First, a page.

Drew McIlhenny doesn’t talk much about the combat he faced in Iraq or the loss of five fellow Marines during his unit’s deployment to Al Asad in 2006 and 2007.
The Philadelphia man focuses on friendships with service buddies, his young family and a new civilian job as a sheet metal worker.
Bryan Hummel, a Marine reservist who lives in Erial, N.J., also concentrates on a sheet metal career — made possible for him and McIlhenny by a national federally funded program, Helmets to Hardhats.
They and thousands of other veterans across the country completed online resumes and profiles, and were fast-tracked to training and jobs in the building and construction industry because of their service.
The help is welcome, considering the jobless rate among veterans who served in Afghanistan and Iraq was 10.9 percent in August 2012, according to the U.S. Department of Labor’s most recent data. In the wider population of all veterans, the unemployment rate was 9.9 percent; the rate for non-veterans was 7.9 percent.
But Helmets to Hardhats “made the (military-to-civilian) transition easy,” said McIlhenny, 28, a journeyman who builds ductwork and installs heating and air-conditioning units. “You can’t beat the job for the amazing money and benefits.”
Hummel, 23, an apprentice, said the program represents “an awesome opportunity” for veterans.
“Many struggle when they come back” to civilian life, he said. “They go to school or are at a standstill with the high unemployment and nobody hiring.”
Hummel and McIlhenny have both taken classes at the training center of Sheet Metal Workers Union Local 19.
“There’s a difference in the mentality, discipline and work ethic that a veteran has compared with someone who is 22 to 25 and makes an application after coming from another job, no matter what it was,” said Aldo Zambetti, coordinator of the training center.
“There’s a difference because the attitude and work ethic were drilled into them by the military when they became soldiers.”
Many developed skills in the service that help them in their civilian careers, said Zambetti, 50, a longtime sheet metal worker.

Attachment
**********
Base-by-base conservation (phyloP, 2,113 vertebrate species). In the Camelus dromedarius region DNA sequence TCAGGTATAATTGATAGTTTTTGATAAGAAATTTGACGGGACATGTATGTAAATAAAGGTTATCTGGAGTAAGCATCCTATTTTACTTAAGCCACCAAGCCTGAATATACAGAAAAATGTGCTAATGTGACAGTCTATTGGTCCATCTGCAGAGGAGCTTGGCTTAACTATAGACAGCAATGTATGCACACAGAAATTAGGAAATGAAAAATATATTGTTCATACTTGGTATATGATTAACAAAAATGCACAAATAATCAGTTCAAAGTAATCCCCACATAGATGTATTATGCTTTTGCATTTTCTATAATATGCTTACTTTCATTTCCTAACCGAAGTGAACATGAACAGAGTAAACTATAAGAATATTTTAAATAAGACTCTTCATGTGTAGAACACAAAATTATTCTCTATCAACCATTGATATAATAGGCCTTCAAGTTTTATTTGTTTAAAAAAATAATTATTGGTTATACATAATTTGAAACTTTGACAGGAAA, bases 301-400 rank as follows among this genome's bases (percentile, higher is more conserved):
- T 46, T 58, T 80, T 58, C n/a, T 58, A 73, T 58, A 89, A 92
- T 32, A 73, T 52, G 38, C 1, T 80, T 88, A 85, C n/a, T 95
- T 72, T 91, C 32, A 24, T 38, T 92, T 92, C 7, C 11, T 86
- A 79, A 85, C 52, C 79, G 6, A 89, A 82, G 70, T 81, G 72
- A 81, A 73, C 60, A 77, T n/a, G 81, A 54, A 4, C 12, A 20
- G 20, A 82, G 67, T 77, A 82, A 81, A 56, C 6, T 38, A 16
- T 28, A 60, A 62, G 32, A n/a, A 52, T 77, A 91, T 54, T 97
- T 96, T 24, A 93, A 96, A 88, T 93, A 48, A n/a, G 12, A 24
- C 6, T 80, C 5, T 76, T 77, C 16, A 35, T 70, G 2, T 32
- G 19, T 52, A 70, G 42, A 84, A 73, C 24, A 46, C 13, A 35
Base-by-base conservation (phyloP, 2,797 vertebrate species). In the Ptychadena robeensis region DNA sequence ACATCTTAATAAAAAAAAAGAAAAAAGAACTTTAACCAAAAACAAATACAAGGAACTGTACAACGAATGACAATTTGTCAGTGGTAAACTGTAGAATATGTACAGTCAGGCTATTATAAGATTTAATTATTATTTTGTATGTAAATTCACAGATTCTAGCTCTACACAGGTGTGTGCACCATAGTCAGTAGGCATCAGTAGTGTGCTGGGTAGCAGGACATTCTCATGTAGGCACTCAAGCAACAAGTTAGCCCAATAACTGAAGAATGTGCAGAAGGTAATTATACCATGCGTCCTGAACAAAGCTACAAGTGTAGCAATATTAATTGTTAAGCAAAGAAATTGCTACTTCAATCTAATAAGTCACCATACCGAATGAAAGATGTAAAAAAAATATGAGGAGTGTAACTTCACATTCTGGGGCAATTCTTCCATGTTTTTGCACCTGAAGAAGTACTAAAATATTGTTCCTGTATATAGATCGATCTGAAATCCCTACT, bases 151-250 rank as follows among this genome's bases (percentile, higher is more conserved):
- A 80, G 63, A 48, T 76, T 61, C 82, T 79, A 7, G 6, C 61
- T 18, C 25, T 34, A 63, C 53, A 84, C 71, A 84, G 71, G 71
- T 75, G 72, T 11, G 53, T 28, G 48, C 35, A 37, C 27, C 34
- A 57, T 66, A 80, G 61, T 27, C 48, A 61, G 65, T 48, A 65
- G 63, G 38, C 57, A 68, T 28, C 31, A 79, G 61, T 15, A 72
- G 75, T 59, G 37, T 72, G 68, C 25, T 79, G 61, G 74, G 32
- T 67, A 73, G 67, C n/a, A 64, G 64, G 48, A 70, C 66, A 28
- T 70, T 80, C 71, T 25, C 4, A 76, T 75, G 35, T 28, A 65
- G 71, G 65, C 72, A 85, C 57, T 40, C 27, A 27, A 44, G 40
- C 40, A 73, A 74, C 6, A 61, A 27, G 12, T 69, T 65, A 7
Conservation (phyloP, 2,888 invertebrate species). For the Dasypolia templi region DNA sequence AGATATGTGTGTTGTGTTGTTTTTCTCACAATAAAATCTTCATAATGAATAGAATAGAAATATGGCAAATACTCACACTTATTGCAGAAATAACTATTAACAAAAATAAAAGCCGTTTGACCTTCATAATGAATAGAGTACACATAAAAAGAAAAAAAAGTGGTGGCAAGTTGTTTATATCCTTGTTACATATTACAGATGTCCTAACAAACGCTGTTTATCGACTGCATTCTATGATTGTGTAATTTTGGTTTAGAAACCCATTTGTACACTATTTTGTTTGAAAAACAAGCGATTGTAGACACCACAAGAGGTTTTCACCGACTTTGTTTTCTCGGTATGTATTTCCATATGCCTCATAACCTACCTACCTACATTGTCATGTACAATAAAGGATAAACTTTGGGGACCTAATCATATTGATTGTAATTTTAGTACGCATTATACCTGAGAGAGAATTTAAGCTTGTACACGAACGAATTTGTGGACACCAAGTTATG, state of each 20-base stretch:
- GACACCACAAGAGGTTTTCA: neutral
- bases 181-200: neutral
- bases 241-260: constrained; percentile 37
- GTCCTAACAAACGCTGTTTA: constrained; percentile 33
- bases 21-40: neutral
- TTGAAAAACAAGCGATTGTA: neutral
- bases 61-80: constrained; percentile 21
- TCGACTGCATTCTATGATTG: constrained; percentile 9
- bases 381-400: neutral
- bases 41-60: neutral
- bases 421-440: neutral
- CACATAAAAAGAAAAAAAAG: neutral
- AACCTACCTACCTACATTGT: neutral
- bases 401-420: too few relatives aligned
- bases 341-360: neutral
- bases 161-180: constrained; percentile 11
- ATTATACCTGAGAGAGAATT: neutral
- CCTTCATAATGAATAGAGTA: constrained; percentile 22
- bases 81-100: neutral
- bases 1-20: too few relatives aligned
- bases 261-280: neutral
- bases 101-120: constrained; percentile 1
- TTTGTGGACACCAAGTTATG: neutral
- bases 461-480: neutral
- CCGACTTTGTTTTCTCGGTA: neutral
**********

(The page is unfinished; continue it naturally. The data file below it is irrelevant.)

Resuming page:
“Some of them have done heating, ventilating and air-conditioning work in the military,” he said. “Others have worked on the bodies of helicopters or jeeps.
“There are many qualified people,” he said. “What we have done for our vets is create a direct-entry method.”
Helmets to Hardhats identifies nationwide career opportunities, then helps match former military personnel with work.
Job candidates in a registered apprenticeship program can collect their GI Bill benefits, up to $1,075 a month, plus wages.
“The normal application process (for non-veterans) takes 18 months,” Zambetti said. “But veterans coming through Helmets to Hardhats can be put in the program tomorrow, and that means they have a job.
“They enter as a first-year apprentice and go through 41/2 years of training,” he said. “They get paid $17.86 an hour as an apprentice and that goes up to at least $38 when they become a journeyman” 41/2 years later.
Usually, 10 percent to 15 percent of apprentices are veterans, he said. Seven of the 76 now in the program have entered through Helmets to Hardhats. “Our attrition rate is 7 percent with the regular apprentices,” Zambetti said, compared with zero for the Helmets to Hardhats candidates. Some non-veterans “find the work in construction physically or mentally challenging in the classroom and on the job.”
“They might not pass the drug testing,” he said. “But we have never lost someone from Helmets to Hardhats, because they’ve already decided their job is more important than any illegal activity.”